The downfall of the popularity of visiting Stonehenge is that it gets very crowded and you can no longer walk among the stones on a regular ticket. I really wanted to be able to walk among the stones and have no people in my pictures, so I opted for a tour. In order to have no one in the shots, we were picked up in Central London at 5:00 AM! Crazy early but as will see below, absolutely worth the early start.

Stonehenge

The History

I won’t go into too much of the background of Stonehenge because there is so much online and I am not an archaeologist. Stonehenge was a first just earthwork, wood posts and small stones. Then the large stones were added several hundred years later. Obviously building the structure probably took many years. The stones likely come from two areas, one about 20 miles away and the others came from Wales. Which is just astounding considering they had to move them without the assistances of machinery. The archaeologists have many theories on how they were transported.

Stonehenge

The stones at Stonehenge are partially buried in order to allow for them to be standing. The stones were shaped to fit together and you can see evidence of these holes on some of the ones that have fallen down. I also wonder if some of the holes were used in the transport and raising of the stones.

Stonehenge

There are many theories on what the stones were used for from a burial ground, a temple and a calendar. Each theory has merit and we, of course, can never be completely sure what they were ultimately used for.

Stonehenge

Visiting

If you want to walk among the stones, I highly recommend a tour. It is the only way that I can tell. Each tour company seems to be allotted a day of the week to take their guests into the stones. Some companies will leave from London and some from Salisbury. My tour continued to Oxford and Windsor Castle. While I enjoyed seeing those places as well it was a long and hurried day. I wish I had just done Stonehenge and one other thing because I was exhausted at the end of the day. I couldn’t find a tour that did just Stonehenge.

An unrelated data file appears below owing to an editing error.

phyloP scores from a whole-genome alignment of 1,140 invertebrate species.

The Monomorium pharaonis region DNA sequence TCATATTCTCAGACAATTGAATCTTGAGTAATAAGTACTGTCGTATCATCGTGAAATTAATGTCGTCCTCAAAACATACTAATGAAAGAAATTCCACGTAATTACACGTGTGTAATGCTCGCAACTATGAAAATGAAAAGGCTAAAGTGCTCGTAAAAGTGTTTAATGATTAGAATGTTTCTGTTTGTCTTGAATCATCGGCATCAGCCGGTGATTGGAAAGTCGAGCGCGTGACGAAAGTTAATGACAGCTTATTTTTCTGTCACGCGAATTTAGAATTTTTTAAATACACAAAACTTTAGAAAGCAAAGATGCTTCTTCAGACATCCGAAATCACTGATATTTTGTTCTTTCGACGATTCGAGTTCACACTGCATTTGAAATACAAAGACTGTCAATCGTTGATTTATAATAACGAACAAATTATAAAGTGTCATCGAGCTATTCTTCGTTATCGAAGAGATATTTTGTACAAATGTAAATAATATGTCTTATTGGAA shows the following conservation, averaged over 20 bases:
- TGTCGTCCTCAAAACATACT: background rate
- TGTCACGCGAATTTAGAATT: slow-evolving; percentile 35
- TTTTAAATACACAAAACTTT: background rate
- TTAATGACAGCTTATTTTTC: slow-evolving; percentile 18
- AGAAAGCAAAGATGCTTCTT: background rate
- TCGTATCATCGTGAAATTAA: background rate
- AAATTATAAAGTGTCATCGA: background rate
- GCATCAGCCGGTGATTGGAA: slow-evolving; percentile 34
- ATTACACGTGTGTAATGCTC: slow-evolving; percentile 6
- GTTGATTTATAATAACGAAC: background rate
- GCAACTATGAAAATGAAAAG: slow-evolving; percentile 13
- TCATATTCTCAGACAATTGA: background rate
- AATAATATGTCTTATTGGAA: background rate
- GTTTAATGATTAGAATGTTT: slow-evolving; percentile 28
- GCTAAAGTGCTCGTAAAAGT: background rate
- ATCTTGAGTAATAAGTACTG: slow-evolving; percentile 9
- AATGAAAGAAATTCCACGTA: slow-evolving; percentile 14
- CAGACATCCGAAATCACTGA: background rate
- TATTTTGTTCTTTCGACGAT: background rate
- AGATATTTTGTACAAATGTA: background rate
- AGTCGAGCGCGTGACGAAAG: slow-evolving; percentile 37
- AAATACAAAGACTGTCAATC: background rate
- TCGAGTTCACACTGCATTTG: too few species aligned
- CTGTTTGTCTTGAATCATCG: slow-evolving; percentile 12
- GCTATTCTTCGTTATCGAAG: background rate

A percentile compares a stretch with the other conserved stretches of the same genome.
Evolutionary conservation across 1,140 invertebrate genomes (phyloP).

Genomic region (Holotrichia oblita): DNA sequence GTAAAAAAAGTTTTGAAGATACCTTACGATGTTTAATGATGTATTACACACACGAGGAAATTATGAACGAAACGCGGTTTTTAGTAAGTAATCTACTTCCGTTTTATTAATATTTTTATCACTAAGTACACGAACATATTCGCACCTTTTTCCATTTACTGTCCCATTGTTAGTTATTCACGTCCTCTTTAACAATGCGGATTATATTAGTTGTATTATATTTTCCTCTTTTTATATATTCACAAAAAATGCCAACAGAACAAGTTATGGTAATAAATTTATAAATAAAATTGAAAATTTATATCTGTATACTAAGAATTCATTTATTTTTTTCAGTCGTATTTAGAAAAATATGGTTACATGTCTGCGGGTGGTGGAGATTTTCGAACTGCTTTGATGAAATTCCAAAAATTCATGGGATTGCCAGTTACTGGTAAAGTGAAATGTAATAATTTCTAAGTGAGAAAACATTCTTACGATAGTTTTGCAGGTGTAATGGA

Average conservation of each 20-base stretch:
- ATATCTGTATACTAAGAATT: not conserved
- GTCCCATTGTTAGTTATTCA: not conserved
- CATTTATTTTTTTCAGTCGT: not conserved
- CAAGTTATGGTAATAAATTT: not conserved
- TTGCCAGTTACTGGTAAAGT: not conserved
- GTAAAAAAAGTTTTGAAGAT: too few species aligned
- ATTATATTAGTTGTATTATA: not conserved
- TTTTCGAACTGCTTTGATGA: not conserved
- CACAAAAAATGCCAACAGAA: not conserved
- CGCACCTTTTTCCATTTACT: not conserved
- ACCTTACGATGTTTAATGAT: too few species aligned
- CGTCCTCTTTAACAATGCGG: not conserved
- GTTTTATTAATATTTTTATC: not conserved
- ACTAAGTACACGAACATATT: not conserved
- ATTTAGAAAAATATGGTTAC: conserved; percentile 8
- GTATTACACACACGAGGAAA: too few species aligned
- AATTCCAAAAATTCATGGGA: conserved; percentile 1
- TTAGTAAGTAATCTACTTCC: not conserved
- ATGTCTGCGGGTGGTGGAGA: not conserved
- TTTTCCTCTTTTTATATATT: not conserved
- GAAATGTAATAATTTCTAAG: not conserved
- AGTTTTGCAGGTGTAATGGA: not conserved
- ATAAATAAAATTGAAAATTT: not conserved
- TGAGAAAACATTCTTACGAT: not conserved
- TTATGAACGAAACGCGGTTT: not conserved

Stonehenge

When you arrive, if you are on a tour, you won’t have to go to the tickets booth. Your tour guide will take you to the shuttle bus that takes you to Stonehenge. If you are on your own, you will have to show your tickets or buy them at the visitor’s center. Then you can get on the shuttle bus or walk. The walk is long though.

If not on a tour, you can walk the outside circle of Stonehenge. If you are not on a tour, I recommend getting an audio tour as there is little informational signage. The site also offers some amazing views of the English countryside.

Stonehenge

Getting close to Stonehenge is one of those things I will never forget and ranks up there with my visit to the Pyramids and Petra! Have you been to Stonehenge?

Museums, Travel, UK

A Tour of the Tate Modern in London

July 31, 2017

Tate Modern

People keep asking me what I am going to do London for a month, I respond, “See all the museums!” In order to do that you have to get started right away. I probably won’t review each one I visit individually, but the Tate Modern needed its own post as it is quite large.

Now I am not a huge fan of modern art. However, two years ago when I attended the Venice Biennale I had a change of heart and decided I would be more open to seeing modern art. This motivated me to see the Tate Modern plus I had heard so much about the building.

Getting to the Tate Modern

The Tate Modern is accessible by several tube stations including Blackfriars and Southwark. However, I recommend arriving at St. Paul’s station and walking across the Millenium Bridge. This offers you an amazing view of the museum and of the Thames River.

Tate Modern

Inside the Tate Modern

The building used to be a power station, so it is quite large. However, don’t let the size scare you away from visiting. The museum is well laid out and has elevators and escalators to every floor, so you never have to climb the stairs unless you want to.

Tate Modern

Unless you are at the museum to see a specific exhibition, I would start on the first floor and work you way up. Then you can cross to the other side of the museum and work your way down.

Tate Modern

Don’t forget to look at the structure of the building as it is essentially part of the art. This is best done from the bridges between the two gallery spaces. You can do so at each level and get a different perspective. Also, go down to the ground floor and look up. It is then you get a sense of how large the space really is.

Tate Modern

What I really enjoyed about the Tate Modern is the size. I never felt I couldn’t see the art and even though there was a line to get in, it was never crowded inside.

Tate Modern